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If ‘micro-buckling’ doomed Titan, it looks avoidable in future


The OceanGate Titan descending into the depths

The sort of catastrophic implosion that occurred on OceanGate’s Titan submersible last year, when five people died while diving to see the 3.8km deep wreck of the Titanic, could be avoided in future because of a study of the effects of “geometric imperfections” at the University of Houston.

Researchers led by Prof Roberto Ballarini, chair of the Texas university’s civil & environmental engineering department, say that thin-walled structures such as Titan are susceptible to “buckling-induced collapse” as a result of random flaws that occur during the manufacture of the shell. 

The submersible industry had enjoyed a good safety record until the Titan incident. The researchers were not studying the carbon-fibre Titan specifically, but cite it as an example of a slender craft constructed to withstand high pressures through the strength and stiffness of materials used in a spherical or cylindrical shell. 

The microscopic geometric imperfections inherent in manufacture can cause “micro-buckling” under much smaller forces than if the shell was perfectly shaped, say the researchers. 

This buckling starts where these imperfections are most severe but, because they are randomly distributed, predicting their negative effects had proved impossible until now. 

Titan (Madelgarius)
Titan on deck (Madelgarius)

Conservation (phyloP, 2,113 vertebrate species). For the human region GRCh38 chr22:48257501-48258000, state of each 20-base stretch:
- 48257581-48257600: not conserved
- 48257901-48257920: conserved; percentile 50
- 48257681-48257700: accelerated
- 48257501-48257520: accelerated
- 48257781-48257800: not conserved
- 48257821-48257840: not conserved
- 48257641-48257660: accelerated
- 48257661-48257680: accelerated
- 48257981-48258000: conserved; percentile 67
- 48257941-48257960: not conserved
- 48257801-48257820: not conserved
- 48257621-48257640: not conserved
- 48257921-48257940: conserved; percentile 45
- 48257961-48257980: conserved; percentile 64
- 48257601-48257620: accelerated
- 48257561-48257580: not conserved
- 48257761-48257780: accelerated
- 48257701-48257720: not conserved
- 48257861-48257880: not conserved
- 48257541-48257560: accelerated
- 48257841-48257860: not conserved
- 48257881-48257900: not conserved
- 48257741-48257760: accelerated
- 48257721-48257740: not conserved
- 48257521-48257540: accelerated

Modelling imperfections

Ballarini claims that his team have been able to derive equations “that allow us to predict the resistance to buckling of structures in terms of the parameters that are involved, including the shapes and distribution of their imperfections”. The simulations “spit out” the average buckling resistance of the structures.

The professor also suggests that the Titan’s integrity “might have been compromised by the damage to the material used for its hull that accumulated during the many trips it took prior to collapse. 

“It is well known that, under compression-loading, the fibres in such composites are susceptible to micro-buckling and that they may delaminate from the matrix that surrounds them.

“If the Titan’s hull experienced such damage under the extreme compressive pressures it experienced during its dives, then its stiffness and strength would have significantly decreased and, together with the inevitable geometric imperfections introduced during its manufacturing, may have contributed to its buckling-induced implosion.”

The model for the statistical distribution of buckling resistance produced by Ballarini, working with doctoral student Zheren Baizhikova and University of Minnesota Prof Jia-Liang Le, is said to offer promise for creating structurally reliable lightweight and sustainable structures such as submersibles without unnecessary over-design in future. 

The study has just been published in Proceedings of the National Academy of Sciences.

Also read: Search continues for missing Titanic sub, Titan sub debris recovered from seabed

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